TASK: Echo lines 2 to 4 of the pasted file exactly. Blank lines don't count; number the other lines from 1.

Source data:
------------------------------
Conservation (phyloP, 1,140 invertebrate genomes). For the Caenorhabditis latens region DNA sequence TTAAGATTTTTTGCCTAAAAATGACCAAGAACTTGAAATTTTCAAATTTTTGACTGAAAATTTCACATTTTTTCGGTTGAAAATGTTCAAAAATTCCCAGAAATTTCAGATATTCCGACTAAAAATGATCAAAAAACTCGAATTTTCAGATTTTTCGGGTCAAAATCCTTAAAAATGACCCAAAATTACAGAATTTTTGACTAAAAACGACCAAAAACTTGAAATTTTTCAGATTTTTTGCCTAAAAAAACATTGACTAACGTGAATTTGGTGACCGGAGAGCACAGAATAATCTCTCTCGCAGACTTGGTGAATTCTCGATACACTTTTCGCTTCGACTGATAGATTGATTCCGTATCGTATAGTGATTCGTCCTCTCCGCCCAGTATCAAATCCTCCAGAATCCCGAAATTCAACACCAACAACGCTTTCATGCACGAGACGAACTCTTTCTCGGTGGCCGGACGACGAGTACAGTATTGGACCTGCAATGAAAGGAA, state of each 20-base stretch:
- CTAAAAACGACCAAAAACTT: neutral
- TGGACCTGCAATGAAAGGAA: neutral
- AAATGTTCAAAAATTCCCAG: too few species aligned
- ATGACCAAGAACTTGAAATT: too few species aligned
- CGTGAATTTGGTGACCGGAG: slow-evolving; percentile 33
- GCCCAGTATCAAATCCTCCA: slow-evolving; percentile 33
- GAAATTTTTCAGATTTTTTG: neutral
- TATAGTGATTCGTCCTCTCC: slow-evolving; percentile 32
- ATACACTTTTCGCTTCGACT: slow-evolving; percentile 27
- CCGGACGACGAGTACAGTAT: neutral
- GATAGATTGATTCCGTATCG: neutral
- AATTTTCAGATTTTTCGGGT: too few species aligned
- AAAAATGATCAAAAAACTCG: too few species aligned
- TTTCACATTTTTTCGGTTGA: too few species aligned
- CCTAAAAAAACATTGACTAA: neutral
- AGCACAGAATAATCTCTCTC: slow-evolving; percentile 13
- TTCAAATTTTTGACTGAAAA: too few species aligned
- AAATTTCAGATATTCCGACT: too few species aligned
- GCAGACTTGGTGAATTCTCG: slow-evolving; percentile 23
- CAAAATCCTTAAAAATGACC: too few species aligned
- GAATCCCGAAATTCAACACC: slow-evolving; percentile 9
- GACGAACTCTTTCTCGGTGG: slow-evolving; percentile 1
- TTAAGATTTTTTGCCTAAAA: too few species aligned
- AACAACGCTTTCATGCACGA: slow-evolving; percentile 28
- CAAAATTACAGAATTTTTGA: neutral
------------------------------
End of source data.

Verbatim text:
- CTAAAAACGACCAAAAACTT: neutral
- TGGACCTGCAATGAAAGGAA: neutral
- AAATGTTCAAAAATTCCCAG: too few species aligned